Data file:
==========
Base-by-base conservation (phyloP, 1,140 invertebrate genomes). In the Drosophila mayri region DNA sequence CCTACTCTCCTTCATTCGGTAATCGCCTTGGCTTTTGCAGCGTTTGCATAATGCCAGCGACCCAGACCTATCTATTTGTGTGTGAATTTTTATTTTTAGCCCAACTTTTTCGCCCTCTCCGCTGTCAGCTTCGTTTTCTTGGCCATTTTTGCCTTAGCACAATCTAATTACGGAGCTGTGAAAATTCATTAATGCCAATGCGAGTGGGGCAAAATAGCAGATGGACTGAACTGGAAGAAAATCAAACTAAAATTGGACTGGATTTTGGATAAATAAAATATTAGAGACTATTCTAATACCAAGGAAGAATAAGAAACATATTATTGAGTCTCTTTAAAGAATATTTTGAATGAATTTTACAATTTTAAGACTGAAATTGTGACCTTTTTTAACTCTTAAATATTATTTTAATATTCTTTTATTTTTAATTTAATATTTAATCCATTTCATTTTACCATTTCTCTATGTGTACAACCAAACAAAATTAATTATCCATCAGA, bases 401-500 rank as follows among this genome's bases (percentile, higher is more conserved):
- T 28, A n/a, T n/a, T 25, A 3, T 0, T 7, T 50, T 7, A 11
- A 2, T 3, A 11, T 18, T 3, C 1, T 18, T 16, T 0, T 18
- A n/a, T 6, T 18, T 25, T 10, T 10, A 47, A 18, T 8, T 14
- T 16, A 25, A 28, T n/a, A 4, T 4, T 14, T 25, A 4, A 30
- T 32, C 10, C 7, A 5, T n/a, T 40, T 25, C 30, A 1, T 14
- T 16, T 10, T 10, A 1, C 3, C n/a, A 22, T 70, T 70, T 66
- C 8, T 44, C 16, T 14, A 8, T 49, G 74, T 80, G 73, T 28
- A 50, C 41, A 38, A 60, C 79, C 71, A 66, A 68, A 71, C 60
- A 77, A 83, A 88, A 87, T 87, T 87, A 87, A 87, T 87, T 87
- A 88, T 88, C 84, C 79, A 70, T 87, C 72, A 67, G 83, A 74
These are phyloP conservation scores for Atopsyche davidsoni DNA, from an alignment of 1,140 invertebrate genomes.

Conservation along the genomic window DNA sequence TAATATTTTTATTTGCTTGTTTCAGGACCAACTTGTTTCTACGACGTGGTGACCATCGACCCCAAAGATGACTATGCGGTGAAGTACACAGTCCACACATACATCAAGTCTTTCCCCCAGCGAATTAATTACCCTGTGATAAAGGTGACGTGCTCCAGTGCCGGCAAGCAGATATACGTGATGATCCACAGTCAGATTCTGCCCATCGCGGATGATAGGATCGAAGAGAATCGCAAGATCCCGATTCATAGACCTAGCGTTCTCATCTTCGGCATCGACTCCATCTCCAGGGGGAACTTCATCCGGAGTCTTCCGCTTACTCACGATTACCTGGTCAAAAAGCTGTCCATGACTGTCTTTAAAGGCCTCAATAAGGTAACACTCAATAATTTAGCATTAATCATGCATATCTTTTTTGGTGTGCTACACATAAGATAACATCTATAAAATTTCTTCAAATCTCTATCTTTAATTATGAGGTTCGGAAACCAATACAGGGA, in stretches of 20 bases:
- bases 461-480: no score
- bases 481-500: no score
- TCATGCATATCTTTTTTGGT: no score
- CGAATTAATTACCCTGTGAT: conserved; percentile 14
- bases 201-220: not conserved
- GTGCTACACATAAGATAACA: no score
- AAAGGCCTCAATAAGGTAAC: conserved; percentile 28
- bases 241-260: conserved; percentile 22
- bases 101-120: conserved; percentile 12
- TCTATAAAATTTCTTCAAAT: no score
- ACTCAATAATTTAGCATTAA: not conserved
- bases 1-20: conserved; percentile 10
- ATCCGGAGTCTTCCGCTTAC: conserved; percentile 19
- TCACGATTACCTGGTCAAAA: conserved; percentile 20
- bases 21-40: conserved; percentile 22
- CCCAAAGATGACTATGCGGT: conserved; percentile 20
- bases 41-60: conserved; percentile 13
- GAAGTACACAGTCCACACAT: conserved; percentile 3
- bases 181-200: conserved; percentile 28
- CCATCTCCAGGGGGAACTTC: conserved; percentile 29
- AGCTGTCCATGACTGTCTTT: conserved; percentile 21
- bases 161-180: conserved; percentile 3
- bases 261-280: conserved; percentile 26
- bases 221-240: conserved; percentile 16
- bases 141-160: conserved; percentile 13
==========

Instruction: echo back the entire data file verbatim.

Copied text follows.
Base-by-base conservation (phyloP, 1,140 invertebrate genomes). In the Drosophila mayri region DNA sequence CCTACTCTCCTTCATTCGGTAATCGCCTTGGCTTTTGCAGCGTTTGCATAATGCCAGCGACCCAGACCTATCTATTTGTGTGTGAATTTTTATTTTTAGCCCAACTTTTTCGCCCTCTCCGCTGTCAGCTTCGTTTTCTTGGCCATTTTTGCCTTAGCACAATCTAATTACGGAGCTGTGAAAATTCATTAATGCCAATGCGAGTGGGGCAAAATAGCAGATGGACTGAACTGGAAGAAAATCAAACTAAAATTGGACTGGATTTTGGATAAATAAAATATTAGAGACTATTCTAATACCAAGGAAGAATAAGAAACATATTATTGAGTCTCTTTAAAGAATATTTTGAATGAATTTTACAATTTTAAGACTGAAATTGTGACCTTTTTTAACTCTTAAATATTATTTTAATATTCTTTTATTTTTAATTTAATATTTAATCCATTTCATTTTACCATTTCTCTATGTGTACAACCAAACAAAATTAATTATCCATCAGA, bases 401-500 rank as follows among this genome's bases (percentile, higher is more conserved):
- T 28, A n/a, T n/a, T 25, A 3, T 0, T 7, T 50, T 7, A 11
- A 2, T 3, A 11, T 18, T 3, C 1, T 18, T 16, T 0, T 18
- A n/a, T 6, T 18, T 25, T 10, T 10, A 47, A 18, T 8, T 14
- T 16, A 25, A 28, T n/a, A 4, T 4, T 14, T 25, A 4, A 30
- T 32, C 10, C 7, A 5, T n/a, T 40, T 25, C 30, A 1, T 14
- T 16, T 10, T 10, A 1, C 3, C n/a, A 22, T 70, T 70, T 66
- C 8, T 44, C 16, T 14, A 8, T 49, G 74, T 80, G 73, T 28
- A 50, C 41, A 38, A 60, C 79, C 71, A 66, A 68, A 71, C 60
- A 77, A 83, A 88, A 87, T 87, T 87, A 87, A 87, T 87, T 87
- A 88, T 88, C 84, C 79, A 70, T 87, C 72, A 67, G 83, A 74
These are phyloP conservation scores for Atopsyche davidsoni DNA, from an alignment of 1,140 invertebrate genomes.

Conservation along the genomic window DNA sequence TAATATTTTTATTTGCTTGTTTCAGGACCAACTTGTTTCTACGACGTGGTGACCATCGACCCCAAAGATGACTATGCGGTGAAGTACACAGTCCACACATACATCAAGTCTTTCCCCCAGCGAATTAATTACCCTGTGATAAAGGTGACGTGCTCCAGTGCCGGCAAGCAGATATACGTGATGATCCACAGTCAGATTCTGCCCATCGCGGATGATAGGATCGAAGAGAATCGCAAGATCCCGATTCATAGACCTAGCGTTCTCATCTTCGGCATCGACTCCATCTCCAGGGGGAACTTCATCCGGAGTCTTCCGCTTACTCACGATTACCTGGTCAAAAAGCTGTCCATGACTGTCTTTAAAGGCCTCAATAAGGTAACACTCAATAATTTAGCATTAATCATGCATATCTTTTTTGGTGTGCTACACATAAGATAACATCTATAAAATTTCTTCAAATCTCTATCTTTAATTATGAGGTTCGGAAACCAATACAGGGA, in stretches of 20 bases:
- bases 461-480: no score
- bases 481-500: no score
- TCATGCATATCTTTTTTGGT: no score
- CGAATTAATTACCCTGTGAT: conserved; percentile 14
- bases 201-220: not conserved
- GTGCTACACATAAGATAACA: no score
- AAAGGCCTCAATAAGGTAAC: conserved; percentile 28
- bases 241-260: conserved; percentile 22
- bases 101-120: conserved; percentile 12
- TCTATAAAATTTCTTCAAAT: no score
- ACTCAATAATTTAGCATTAA: not conserved
- bases 1-20: conserved; percentile 10
- ATCCGGAGTCTTCCGCTTAC: conserved; percentile 19
- TCACGATTACCTGGTCAAAA: conserved; percentile 20
- bases 21-40: conserved; percentile 22
- CCCAAAGATGACTATGCGGT: conserved; percentile 20
- bases 41-60: conserved; percentile 13
- GAAGTACACAGTCCACACAT: conserved; percentile 3
- bases 181-200: conserved; percentile 28
- CCATCTCCAGGGGGAACTTC: conserved; percentile 29
- AGCTGTCCATGACTGTCTTT: conserved; percentile 21
- bases 161-180: conserved; percentile 3
- bases 261-280: conserved; percentile 26
- bases 221-240: conserved; percentile 16
- bases 141-160: conserved; percentile 13